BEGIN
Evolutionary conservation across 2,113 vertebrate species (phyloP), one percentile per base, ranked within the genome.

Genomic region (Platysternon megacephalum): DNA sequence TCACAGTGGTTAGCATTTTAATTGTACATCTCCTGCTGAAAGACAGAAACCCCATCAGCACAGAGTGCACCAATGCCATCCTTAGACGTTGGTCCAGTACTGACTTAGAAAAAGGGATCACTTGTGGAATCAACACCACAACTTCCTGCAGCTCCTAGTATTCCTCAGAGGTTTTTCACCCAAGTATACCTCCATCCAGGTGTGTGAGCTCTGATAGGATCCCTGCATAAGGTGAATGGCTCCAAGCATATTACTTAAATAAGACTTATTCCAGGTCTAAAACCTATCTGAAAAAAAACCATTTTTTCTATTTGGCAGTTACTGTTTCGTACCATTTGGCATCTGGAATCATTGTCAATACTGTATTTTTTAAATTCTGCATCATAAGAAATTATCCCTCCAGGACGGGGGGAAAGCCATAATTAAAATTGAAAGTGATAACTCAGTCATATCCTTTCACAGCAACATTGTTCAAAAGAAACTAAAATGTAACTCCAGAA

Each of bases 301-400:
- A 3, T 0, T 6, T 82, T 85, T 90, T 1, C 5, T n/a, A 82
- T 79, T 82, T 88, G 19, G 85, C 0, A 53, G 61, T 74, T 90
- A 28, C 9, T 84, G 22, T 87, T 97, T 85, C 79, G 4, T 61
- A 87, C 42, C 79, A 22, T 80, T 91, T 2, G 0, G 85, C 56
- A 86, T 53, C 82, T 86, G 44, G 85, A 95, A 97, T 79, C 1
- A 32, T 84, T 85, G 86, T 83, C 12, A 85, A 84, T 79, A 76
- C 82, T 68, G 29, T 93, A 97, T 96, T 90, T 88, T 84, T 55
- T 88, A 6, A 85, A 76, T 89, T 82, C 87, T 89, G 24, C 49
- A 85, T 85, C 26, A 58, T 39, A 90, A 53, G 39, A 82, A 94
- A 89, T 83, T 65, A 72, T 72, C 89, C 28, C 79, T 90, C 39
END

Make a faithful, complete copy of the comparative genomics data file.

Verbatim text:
Evolutionary conservation across 2,113 vertebrate species (phyloP), one percentile per base, ranked within the genome.

Genomic region (Platysternon megacephalum): DNA sequence TCACAGTGGTTAGCATTTTAATTGTACATCTCCTGCTGAAAGACAGAAACCCCATCAGCACAGAGTGCACCAATGCCATCCTTAGACGTTGGTCCAGTACTGACTTAGAAAAAGGGATCACTTGTGGAATCAACACCACAACTTCCTGCAGCTCCTAGTATTCCTCAGAGGTTTTTCACCCAAGTATACCTCCATCCAGGTGTGTGAGCTCTGATAGGATCCCTGCATAAGGTGAATGGCTCCAAGCATATTACTTAAATAAGACTTATTCCAGGTCTAAAACCTATCTGAAAAAAAACCATTTTTTCTATTTGGCAGTTACTGTTTCGTACCATTTGGCATCTGGAATCATTGTCAATACTGTATTTTTTAAATTCTGCATCATAAGAAATTATCCCTCCAGGACGGGGGGAAAGCCATAATTAAAATTGAAAGTGATAACTCAGTCATATCCTTTCACAGCAACATTGTTCAAAAGAAACTAAAATGTAACTCCAGAA

Each of bases 301-400:
- A 3, T 0, T 6, T 82, T 85, T 90, T 1, C 5, T n/a, A 82
- T 79, T 82, T 88, G 19, G 85, C 0, A 53, G 61, T 74, T 90
- A 28, C 9, T 84, G 22, T 87, T 97, T 85, C 79, G 4, T 61
- A 87, C 42, C 79, A 22, T 80, T 91, T 2, G 0, G 85, C 56
- A 86, T 53, C 82, T 86, G 44, G 85, A 95, A 97, T 79, C 1
- A 32, T 84, T 85, G 86, T 83, C 12, A 85, A 84, T 79, A 76
- C 82, T 68, G 29, T 93, A 97, T 96, T 90, T 88, T 84, T 55
- T 88, A 6, A 85, A 76, T 89, T 82, C 87, T 89, G 24, C 49
- A 85, T 85, C 26, A 58, T 39, A 90, A 53, G 39, A 82, A 94
- A 89, T 83, T 65, A 72, T 72, C 89, C 28, C 79, T 90, C 39